Comcast (NASDAQ: CMCSA) is in talks with media conglomerates and audience-measurement firms about licensing the viewer data on its set-tops, according to the Wall Street Journal.
The paper said Comcast is talking to Walt Disney Company's ESPN, Time Warner Inc.'s Turner Broadcasting and Discovery Communications about packaging the MSO's viewer data into "dashboards" that could be used for the purpose of more targeted advertising.
Comcast is also involving its own programming arm, NBCUniversal, in these discussions.
Comcast is said to have already rebuffed an offer from Nielsen, which was reportedly willing to pay around $100 million for an exclusive license for its data. Comcast finished the second quarter with just over 22.3 million video subscribers, giving it the biggest installed base of set-tops in the cable business.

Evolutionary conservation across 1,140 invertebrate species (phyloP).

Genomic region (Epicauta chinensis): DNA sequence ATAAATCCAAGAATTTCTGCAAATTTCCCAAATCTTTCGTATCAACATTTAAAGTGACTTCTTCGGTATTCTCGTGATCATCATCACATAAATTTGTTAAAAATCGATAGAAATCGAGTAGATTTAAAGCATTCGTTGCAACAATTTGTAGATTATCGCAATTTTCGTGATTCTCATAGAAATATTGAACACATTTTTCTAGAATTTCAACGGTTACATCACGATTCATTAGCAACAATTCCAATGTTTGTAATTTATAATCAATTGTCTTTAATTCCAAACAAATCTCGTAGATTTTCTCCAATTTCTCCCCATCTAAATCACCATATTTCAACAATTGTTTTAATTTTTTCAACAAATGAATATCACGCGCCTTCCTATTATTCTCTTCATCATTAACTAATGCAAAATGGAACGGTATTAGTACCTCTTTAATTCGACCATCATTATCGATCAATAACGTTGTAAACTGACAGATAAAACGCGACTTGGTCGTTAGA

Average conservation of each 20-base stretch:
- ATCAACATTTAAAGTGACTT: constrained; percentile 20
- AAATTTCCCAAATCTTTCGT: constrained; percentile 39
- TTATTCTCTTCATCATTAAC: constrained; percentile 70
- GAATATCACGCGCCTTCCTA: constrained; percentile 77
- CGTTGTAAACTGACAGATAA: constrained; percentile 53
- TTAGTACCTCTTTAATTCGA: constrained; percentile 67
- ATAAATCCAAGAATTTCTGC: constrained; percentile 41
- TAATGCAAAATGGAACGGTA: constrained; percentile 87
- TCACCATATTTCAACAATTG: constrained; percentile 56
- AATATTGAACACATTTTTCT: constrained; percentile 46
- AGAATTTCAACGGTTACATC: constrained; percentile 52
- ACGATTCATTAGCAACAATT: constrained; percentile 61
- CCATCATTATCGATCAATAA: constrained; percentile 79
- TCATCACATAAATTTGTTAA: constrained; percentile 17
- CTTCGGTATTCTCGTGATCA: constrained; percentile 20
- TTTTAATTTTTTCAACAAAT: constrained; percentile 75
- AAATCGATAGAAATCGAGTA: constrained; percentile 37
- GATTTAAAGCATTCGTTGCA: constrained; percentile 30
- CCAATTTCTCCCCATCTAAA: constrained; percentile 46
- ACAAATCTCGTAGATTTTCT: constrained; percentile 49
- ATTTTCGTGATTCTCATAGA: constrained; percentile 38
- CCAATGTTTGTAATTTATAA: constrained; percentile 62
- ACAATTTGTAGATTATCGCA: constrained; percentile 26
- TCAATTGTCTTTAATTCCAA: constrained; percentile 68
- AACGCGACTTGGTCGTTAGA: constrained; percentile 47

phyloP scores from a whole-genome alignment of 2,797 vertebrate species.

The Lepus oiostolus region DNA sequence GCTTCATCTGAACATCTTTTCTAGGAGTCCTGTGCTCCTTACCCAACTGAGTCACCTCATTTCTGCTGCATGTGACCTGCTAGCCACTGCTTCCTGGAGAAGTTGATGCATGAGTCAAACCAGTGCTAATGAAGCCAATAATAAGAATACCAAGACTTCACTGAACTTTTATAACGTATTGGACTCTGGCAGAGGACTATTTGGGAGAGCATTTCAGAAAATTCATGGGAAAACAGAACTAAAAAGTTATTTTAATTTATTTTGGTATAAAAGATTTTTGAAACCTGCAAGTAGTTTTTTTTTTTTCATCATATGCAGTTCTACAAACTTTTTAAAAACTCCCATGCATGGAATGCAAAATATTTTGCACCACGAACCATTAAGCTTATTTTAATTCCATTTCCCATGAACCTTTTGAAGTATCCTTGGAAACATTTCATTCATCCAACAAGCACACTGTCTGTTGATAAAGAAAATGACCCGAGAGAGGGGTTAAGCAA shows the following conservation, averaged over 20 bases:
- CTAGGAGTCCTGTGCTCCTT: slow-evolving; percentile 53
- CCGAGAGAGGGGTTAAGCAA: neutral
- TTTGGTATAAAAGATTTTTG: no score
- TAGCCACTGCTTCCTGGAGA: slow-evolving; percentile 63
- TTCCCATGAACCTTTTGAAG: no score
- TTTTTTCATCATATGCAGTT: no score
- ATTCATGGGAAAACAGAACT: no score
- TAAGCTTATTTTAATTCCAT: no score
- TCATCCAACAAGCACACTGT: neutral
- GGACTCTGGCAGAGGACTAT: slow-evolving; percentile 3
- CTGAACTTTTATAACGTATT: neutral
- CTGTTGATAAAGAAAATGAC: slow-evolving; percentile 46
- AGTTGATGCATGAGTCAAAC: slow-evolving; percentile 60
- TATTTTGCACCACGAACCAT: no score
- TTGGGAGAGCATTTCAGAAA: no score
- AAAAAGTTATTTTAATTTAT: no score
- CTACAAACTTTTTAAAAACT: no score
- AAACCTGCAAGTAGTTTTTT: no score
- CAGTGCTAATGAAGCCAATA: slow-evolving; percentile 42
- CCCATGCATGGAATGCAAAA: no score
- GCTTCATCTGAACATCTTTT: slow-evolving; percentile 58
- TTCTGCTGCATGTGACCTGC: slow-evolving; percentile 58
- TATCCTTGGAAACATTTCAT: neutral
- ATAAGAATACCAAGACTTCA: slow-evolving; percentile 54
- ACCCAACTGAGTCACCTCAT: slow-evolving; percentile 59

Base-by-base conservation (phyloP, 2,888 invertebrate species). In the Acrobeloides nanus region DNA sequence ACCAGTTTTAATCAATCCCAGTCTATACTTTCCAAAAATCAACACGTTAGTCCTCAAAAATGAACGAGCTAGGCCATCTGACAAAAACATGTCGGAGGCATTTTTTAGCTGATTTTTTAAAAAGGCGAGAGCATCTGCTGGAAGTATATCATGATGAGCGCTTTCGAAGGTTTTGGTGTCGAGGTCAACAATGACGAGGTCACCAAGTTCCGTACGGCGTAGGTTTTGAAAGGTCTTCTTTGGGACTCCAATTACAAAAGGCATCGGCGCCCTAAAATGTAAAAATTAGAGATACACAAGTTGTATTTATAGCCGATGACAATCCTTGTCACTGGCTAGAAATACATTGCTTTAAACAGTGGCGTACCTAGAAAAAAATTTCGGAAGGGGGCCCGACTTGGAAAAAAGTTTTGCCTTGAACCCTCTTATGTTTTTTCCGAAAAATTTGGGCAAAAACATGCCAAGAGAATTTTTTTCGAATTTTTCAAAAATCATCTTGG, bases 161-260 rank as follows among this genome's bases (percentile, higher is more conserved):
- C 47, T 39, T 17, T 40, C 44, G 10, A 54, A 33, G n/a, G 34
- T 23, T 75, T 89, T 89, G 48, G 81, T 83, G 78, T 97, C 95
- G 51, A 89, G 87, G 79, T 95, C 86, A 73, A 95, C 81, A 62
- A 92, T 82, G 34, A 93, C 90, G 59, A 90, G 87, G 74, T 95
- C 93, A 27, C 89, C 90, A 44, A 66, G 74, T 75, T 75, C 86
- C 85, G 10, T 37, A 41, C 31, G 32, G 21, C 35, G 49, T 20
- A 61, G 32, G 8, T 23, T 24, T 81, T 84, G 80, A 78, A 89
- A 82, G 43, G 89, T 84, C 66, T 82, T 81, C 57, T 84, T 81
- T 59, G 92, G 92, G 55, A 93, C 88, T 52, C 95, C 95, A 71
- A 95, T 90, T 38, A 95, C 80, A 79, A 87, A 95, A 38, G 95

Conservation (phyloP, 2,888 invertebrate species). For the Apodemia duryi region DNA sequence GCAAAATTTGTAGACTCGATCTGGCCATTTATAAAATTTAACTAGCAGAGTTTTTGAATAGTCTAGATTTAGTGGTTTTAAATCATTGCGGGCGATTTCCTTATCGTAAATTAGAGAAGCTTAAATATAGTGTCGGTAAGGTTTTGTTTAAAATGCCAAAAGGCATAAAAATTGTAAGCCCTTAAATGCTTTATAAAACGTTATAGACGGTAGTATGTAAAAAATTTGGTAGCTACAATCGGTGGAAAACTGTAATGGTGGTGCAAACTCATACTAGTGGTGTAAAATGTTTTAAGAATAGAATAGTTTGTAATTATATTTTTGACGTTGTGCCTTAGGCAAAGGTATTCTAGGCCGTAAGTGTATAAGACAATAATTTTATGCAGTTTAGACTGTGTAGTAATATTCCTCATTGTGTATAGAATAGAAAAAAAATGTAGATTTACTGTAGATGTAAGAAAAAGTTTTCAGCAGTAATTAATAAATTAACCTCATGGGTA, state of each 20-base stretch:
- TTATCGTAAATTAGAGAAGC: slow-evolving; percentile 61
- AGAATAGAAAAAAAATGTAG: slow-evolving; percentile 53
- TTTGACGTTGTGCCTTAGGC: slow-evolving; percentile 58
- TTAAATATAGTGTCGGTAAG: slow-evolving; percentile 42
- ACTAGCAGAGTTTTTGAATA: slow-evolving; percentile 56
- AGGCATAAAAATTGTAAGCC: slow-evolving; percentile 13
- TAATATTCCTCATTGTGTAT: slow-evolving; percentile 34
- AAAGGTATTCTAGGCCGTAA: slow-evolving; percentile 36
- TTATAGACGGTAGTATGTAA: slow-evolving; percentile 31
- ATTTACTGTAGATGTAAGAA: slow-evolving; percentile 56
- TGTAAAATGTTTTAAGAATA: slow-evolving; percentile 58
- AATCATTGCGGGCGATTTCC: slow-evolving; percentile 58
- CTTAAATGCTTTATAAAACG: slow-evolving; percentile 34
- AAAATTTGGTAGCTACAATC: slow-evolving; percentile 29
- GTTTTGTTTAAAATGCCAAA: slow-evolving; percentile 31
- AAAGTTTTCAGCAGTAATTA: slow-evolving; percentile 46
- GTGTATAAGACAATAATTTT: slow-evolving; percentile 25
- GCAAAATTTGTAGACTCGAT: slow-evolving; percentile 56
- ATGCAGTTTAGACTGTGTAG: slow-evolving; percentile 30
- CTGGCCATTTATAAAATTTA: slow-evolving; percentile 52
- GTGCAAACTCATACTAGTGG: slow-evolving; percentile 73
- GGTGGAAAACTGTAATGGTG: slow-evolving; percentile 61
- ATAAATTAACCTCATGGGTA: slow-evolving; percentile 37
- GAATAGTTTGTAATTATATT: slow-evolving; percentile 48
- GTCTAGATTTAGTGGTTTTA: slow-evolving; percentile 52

With TV audiences dispersing across mobile and other IP-based platforms, research companies and their programmer clients are trying to get their hands on pay-TV set-tops, which have data on where and when viewers are watching shows.
"Having more precise set-top data is what will power better monetization of premium TV inventory," said Tracey Scheppach, executive vice president of ad-buying firm Starcom MediaVest. "Money has moved online because they have better analytics and targeting. TV is way behind in both of those places."
With the $70 billion U.S. TV advertising business threatened by declining viewership and competition from digital platforms, cable companies like Comcast see their data as a valuable tool for advertisers to optimize their campaigns.
"We do believe it's an unprecedented set of information," said Sam Schwartz, Comcast's chief business development officer, told WSJ.
Currently, Cablevision (NYSE: CVC) is the only cable company that's been aggressive in selling its set-top viewer data. In May, for example, the company announced a deal to sell its set-top information to ESPN.
- read this Wall Street Journal story (sub. req.)
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